Source: Penn State


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Video Cards and the Ever-Increasing Memory Power Consumption Adventure
Video cards and memory go hand in hand, with the more power a card has, the more memory it carries with it. Memory keeps on increasing as the power of the cards reach new heights, and even more so with HBM jumping into battle. However, there is one thing that's an issue regardless of GDDR or HBM: power consumption of the memory. Video card TDP typically tops out at 250W for NVIDIA and 275W for AMD, but jumps up higher on the dual-GPU monsters like the TITAN Z (375W) and R9 295X2 (500W). The memory TDP ranges from 8W to 32W on the NVIDIA side and 10W to 36W on the AMD side, with those dual-GPU cards again jumping things to 60W on the AMD side (curiously NVIDIA's TITAN Z still is at 32W memory TDP). The percentage totals of memory TDP to total TDP is anywhere from 8.4 to 14.5% for NVIDIA and 5.3 to 15.3% for AMD. It may not seem like much, but when the bandwidth starts to increase we can run into power problems and huge demands.
Right now, the bandwidth for NVIDIA tops out in the 336GB/s range, with AMD hitting 512GB/s with HBM. NVIDIA plans to move to HBM2 in its next line of cards, bringing even more power (and higher bandwidth) than it has now. When the bandwidth jumps into the thousand and beyond GB/s area, things can get quite dicey when it comes to memory power consumption. We could see cards with the memory alone pulling in 100W of power, shoving the card's total TDP beyond the 250-275W mark. HBM is more economical than GDDR5, as evidenced by the Fury cards featuring a 15W memory TDP despite the 512GB/s bandwidth. Scaling up from there, an HBM card pulling 120W of memory TDP would feature a staggering 4200GB/s bandwidth. Things don't always scale linearly, so if we put the bandwidth around 20-25GB/s per watt, we're looking at a (still impressive) 2400GB/s bandwidth. Of course this is all based on current trends and efficiency, so things can change over time as move further into the future.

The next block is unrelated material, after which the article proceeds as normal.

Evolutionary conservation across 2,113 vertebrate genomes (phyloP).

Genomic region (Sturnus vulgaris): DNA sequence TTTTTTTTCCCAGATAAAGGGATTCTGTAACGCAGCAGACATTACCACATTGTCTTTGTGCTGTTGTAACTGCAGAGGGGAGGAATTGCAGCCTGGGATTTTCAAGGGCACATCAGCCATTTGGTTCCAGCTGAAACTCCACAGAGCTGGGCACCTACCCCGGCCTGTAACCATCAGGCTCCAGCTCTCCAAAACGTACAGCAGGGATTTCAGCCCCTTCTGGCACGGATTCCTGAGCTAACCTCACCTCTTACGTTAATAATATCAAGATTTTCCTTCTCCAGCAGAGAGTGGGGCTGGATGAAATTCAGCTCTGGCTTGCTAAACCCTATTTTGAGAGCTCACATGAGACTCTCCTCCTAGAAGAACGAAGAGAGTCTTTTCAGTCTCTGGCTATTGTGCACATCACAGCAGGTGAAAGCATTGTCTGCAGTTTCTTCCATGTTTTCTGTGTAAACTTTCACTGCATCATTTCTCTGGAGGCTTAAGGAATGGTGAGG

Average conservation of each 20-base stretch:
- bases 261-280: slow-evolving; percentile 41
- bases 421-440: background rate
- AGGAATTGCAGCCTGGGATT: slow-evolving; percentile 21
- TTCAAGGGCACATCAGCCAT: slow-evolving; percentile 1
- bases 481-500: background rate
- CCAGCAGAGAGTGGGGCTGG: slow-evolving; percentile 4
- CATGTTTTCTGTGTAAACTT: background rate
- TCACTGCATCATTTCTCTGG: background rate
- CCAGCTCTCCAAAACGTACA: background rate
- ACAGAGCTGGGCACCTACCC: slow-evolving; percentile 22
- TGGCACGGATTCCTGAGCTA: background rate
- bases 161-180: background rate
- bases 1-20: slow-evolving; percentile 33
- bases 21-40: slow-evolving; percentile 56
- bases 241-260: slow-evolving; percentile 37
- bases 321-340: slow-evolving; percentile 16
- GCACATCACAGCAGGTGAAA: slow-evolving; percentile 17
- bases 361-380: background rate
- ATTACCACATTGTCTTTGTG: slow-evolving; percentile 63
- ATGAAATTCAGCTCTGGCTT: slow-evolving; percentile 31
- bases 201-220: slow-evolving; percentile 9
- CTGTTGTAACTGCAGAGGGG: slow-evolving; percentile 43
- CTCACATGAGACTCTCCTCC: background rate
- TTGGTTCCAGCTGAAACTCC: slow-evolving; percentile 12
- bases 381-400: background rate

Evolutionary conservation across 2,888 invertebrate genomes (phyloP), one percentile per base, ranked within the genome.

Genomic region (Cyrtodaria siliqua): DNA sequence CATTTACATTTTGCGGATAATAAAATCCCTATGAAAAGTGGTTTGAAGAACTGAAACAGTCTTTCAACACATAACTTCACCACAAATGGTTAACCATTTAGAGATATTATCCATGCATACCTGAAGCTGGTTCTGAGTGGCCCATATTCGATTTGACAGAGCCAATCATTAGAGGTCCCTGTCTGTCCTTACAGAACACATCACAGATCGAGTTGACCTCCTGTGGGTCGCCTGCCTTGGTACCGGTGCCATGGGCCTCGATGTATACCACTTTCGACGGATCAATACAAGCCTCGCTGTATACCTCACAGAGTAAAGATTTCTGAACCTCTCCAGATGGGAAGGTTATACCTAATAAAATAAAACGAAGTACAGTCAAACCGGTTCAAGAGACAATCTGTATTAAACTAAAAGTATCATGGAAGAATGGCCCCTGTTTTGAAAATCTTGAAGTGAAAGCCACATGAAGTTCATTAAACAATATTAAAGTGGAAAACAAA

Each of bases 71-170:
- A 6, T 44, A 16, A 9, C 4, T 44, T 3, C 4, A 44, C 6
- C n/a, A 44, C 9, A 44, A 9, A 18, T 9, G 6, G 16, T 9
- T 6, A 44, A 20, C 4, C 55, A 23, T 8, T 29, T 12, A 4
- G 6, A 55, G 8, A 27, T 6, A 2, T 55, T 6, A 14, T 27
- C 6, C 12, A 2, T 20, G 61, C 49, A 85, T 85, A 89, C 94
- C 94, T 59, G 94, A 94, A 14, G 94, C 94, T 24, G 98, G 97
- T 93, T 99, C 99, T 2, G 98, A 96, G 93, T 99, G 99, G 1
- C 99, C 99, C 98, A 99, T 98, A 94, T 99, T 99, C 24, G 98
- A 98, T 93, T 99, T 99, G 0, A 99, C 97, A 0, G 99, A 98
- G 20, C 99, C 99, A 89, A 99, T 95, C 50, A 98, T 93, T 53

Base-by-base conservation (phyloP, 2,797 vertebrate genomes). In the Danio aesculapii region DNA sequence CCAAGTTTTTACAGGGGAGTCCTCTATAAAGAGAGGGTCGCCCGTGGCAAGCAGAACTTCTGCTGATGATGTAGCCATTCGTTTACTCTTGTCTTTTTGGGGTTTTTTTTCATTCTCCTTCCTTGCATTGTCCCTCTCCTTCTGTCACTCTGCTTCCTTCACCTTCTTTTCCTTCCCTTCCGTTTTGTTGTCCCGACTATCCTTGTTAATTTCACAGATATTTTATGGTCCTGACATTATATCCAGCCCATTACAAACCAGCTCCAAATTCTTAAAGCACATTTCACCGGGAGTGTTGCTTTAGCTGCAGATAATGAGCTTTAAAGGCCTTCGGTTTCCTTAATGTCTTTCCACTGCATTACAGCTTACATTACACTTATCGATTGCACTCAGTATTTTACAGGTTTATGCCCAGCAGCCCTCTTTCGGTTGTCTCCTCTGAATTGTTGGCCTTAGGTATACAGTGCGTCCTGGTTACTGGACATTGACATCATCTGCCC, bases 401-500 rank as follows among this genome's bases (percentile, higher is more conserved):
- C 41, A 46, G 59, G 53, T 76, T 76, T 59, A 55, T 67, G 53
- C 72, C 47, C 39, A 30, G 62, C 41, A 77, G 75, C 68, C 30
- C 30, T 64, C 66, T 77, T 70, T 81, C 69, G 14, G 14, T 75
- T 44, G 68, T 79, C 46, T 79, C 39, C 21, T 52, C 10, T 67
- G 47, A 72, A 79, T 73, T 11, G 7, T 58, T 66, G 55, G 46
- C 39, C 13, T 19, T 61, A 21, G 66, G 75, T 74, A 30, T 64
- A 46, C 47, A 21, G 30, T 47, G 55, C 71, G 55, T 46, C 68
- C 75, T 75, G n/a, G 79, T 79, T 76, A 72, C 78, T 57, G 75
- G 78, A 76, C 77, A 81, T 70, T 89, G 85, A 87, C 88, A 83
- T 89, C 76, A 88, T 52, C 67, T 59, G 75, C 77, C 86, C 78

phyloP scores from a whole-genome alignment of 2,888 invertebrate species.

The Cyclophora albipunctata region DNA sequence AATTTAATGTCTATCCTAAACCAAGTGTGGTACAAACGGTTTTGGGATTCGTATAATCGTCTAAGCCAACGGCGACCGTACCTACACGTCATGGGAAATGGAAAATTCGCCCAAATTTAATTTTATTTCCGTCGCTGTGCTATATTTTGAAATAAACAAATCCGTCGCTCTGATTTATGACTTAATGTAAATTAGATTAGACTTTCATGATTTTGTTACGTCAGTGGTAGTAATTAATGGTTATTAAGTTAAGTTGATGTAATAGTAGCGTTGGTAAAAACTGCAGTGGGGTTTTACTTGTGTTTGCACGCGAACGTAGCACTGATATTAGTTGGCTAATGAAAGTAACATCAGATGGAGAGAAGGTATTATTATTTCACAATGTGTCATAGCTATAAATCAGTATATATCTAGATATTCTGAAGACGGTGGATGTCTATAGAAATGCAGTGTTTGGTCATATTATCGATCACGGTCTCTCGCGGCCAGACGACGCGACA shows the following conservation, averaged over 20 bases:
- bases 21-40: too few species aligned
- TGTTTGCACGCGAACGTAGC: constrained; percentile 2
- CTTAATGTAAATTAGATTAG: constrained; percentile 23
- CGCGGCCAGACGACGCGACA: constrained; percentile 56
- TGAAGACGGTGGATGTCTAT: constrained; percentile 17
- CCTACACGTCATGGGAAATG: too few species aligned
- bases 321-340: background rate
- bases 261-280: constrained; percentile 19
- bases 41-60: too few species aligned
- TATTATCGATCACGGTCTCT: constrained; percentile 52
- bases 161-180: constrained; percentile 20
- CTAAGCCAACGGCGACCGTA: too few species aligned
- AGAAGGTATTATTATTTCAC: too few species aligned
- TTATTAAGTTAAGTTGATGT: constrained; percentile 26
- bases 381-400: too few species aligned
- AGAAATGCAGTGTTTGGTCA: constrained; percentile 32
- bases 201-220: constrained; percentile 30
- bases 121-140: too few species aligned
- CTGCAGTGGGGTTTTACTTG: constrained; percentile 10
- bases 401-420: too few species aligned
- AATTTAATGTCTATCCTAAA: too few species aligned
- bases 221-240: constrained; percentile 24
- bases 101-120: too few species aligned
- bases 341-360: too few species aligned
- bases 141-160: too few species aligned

So, where does this leave us? Well, NVIDIA and AMD can work on power efficiency with HBM to improve its capabilities. Intel, Rambus, and Micron are all working on new technologies, too, with new standards of their own that can really kickstart the memory power consumption numbers. Right now bandwidth and the memory power consumption will hit a wall, where either the bandwidth reaches a certain level and companies refuse to take it higher to save on power, or we see high-end video cards pushed to the absolute limit and feature TDPs in the 400+W range. We can also see huge advances in memory power consumption, either with HBM2 and beyond or in a new technology.
Source: WCCFtech


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Linux Exploit Attacks Grub2 With Backspace Key